Aya Neo Air Review: "Almost The Perfect Handheld"
The Nintendo Switch brought a breath of fresh air back into the handheld gaming market, filling that gap of a more home console-like experience that you can simply pick up and play on the go. Now, we're seeing new handheld gaming devices popping up from a plethora of companies both big and small with giants like Valve trying to take the market by the scruff of the neck.
One of the more lesser-known handheld manufacturers that is trying to disrupt the market with its high-powered devices is Aya Neo. With its large scale crowdfunding campaigns and high attention to detail, it is attempting to provide a variety of gaming handhelds to serve a multitude of budgets.
In this review, I'm taking a look at one of its most recent devices that aims to bridge the gap between a more affordable handheld and one that is also able to run AAA titles. Here are my thoughts on this compact OLED machine.
Aya Neo is getting a bit of a name for itself when it comes to console design and with each new iteration of its handheld gaming devices, the design is only getting more and more refined. With the Air, I'm happy to report that the design is nothing short of stellar. There has been a real care and attention gone into most if not all aspects of the console. From the button placement to the ergonomics, to the actual material of the body, it appears that Aya Neo has left no stone unturned.
Furthering this, because there has been such care and attention, the Air itself is simply aesthetically pleasing. Whether you opt for the White with green to pink gradients or the Polar Black with a more subtle midnight blue gradient, it just oozes premium.
Looking to the buttons, triggers and joysticks, these, again, felt of a premium nature. The buttons and directional pad were clicky enough and had enough travel in them to have consistent registers with no issues. The triggers were really nice also, having a more 'Xbox-like' feel to them curving upward at the end.
One other thing to note here is the accompanying case that you can get with the Air. It comes from a collaboration with tomtoc and sports a nice-looking gradient similar to that of the console. This, coupled with its durability just shows that Aya Neo is going the extra mile to keep your device safe in a stylish way.
As alluded to in the introduction, yes, the Aya Neo Air has an OLED screen, the first Windows device in the world to have one according to the company.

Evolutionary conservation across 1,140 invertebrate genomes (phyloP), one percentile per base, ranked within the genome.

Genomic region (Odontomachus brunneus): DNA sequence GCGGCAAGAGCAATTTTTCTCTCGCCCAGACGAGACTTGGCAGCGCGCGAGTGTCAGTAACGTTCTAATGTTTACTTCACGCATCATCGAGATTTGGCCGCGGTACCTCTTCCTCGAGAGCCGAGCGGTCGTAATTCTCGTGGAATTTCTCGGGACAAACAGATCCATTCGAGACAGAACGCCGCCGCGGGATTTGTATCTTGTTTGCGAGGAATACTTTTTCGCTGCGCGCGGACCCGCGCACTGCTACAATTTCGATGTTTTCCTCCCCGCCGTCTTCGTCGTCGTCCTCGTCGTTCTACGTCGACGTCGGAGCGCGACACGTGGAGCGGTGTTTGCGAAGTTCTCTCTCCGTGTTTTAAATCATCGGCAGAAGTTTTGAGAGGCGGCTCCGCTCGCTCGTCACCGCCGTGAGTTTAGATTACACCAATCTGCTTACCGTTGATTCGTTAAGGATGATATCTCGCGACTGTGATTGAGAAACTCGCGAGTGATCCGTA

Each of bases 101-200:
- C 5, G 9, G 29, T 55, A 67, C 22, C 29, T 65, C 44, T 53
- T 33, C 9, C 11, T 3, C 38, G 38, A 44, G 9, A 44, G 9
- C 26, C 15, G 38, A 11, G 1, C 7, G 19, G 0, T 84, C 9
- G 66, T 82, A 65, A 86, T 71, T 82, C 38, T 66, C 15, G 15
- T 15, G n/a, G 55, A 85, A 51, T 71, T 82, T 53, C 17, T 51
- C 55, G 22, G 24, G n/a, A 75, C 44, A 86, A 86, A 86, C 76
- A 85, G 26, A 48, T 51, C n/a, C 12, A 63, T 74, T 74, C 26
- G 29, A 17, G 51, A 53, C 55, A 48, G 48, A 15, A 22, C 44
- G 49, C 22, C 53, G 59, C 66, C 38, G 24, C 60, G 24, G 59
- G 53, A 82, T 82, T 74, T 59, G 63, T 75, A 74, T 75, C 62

While some may think that OLED vs an IPS isn't much of an upgrade, you can't appreciate how stark the difference is until you see it for yourself. The colours are so vivid, it feels much sharper, and the brightness goes far and above that of your traditional handheld screen. I'm sure those with an OLED Switch wouldn't be able to go back and I certainly feel that here with the Air.
The screen itself is 5.5 inches, which is a respectable size, and large enough to view everything with ease. When playing FPS games, it might get a little hard to see far-away enemies but this is a handheld device that is meant for portability so it is to be expected. One change I would've probably made though would have been the large bezels. For me personally, they're too thick and you could have probably squeezed an extra inch of screen in that space if made available.
Surely such a compact handheld wouldn't be able to run AAA games at a smooth framerate right? Well, with some tweaking and a couple of compromises, you can get some of today's AAA games running at respectable levels on the Air. Don't get me wrong, you're not going to get the same experience than what you would from your Series X or PS5, but this is a tiny handheld device. In my tests, I used Elden Ring and Spider-Man Remastered as benchmarks for the upper echelon on AAA titles that I thought the Air would be able to run. Elden Ring at 720p low settings did run with slight slowdown in parts, but Spider-Man Remastered did surprisingly well at 720p on both low and medium settings. For this performance, I had to push it to either the 15W or 18W TDPs that come with the bundled AyaSpace software.